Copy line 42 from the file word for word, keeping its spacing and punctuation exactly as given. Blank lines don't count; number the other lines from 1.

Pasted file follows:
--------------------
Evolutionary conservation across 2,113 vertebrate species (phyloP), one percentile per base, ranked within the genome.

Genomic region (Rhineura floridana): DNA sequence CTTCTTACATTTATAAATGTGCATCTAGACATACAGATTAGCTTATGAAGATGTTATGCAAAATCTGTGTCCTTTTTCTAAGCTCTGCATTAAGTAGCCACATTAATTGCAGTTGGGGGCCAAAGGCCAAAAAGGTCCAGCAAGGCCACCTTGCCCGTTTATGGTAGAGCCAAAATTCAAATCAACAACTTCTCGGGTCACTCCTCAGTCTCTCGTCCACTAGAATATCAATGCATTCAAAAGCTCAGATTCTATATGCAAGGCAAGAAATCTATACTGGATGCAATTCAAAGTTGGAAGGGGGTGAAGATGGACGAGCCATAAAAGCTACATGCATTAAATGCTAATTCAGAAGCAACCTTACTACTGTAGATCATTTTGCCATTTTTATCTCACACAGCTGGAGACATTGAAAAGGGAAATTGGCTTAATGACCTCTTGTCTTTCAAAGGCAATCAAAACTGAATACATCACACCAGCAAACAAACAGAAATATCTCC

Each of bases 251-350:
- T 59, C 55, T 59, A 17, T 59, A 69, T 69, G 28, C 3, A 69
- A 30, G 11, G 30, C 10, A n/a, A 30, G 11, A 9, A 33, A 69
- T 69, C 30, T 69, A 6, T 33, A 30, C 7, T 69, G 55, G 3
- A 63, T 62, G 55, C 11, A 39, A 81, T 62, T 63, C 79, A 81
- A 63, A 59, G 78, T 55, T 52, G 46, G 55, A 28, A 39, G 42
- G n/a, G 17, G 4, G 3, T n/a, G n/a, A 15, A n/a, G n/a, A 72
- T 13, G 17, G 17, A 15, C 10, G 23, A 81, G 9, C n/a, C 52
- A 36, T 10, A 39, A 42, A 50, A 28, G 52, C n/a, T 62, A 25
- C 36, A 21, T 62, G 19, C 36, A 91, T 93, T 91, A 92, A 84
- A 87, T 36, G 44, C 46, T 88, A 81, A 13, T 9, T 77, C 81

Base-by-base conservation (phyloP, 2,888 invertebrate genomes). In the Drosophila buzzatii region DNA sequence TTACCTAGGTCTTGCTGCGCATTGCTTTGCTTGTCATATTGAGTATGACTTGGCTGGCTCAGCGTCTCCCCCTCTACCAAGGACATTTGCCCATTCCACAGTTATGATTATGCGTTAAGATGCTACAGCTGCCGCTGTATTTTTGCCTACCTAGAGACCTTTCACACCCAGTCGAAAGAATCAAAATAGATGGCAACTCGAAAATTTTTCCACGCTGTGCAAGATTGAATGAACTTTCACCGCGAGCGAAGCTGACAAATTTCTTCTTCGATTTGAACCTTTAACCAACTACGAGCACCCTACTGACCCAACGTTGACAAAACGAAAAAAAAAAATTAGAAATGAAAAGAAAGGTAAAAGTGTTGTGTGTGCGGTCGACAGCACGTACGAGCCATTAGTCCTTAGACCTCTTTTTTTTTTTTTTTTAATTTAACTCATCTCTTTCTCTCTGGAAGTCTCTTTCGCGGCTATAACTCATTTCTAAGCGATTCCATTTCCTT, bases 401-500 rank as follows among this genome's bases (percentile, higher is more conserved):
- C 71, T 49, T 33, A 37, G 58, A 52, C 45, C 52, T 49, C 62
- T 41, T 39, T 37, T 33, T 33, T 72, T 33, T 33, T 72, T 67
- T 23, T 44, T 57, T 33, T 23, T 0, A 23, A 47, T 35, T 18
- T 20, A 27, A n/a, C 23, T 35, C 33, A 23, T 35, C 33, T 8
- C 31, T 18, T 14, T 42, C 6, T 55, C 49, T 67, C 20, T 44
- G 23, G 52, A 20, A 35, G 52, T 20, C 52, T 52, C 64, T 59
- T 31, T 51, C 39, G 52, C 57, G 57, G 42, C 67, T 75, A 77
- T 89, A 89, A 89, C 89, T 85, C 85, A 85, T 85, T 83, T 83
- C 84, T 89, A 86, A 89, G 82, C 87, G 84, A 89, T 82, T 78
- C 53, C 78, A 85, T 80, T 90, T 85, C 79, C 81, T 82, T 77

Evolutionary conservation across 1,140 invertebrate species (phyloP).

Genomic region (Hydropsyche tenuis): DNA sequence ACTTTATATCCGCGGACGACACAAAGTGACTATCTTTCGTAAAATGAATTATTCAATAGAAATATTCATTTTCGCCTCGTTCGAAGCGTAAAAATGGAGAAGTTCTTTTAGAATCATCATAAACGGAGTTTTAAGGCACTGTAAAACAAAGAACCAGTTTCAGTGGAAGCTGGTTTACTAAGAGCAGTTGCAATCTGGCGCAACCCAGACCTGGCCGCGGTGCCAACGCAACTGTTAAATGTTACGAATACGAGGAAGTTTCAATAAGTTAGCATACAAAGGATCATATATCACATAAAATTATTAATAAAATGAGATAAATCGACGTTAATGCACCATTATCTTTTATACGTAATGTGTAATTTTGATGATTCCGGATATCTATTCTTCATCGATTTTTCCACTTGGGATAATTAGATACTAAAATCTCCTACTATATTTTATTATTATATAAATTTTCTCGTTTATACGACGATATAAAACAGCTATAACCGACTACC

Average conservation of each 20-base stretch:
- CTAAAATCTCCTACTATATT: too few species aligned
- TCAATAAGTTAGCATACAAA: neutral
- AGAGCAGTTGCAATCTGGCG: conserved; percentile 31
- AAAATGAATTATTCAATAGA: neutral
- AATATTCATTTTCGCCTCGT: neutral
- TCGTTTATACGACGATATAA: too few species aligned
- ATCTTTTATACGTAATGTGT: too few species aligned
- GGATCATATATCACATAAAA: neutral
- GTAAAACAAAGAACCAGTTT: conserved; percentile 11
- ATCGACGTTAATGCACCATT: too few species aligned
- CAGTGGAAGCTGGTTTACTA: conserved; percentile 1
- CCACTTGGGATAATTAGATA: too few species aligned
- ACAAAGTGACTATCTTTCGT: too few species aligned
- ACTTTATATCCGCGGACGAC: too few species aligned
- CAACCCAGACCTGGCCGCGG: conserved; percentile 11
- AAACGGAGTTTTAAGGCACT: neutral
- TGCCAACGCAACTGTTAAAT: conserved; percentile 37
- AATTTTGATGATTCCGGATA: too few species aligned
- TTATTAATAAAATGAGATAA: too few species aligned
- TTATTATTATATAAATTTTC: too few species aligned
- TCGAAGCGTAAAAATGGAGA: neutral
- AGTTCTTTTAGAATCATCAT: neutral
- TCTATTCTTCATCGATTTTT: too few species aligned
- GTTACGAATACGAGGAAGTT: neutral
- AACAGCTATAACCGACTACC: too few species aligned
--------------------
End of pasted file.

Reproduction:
- CAACCCAGACCTGGCCGCGG: conserved; percentile 11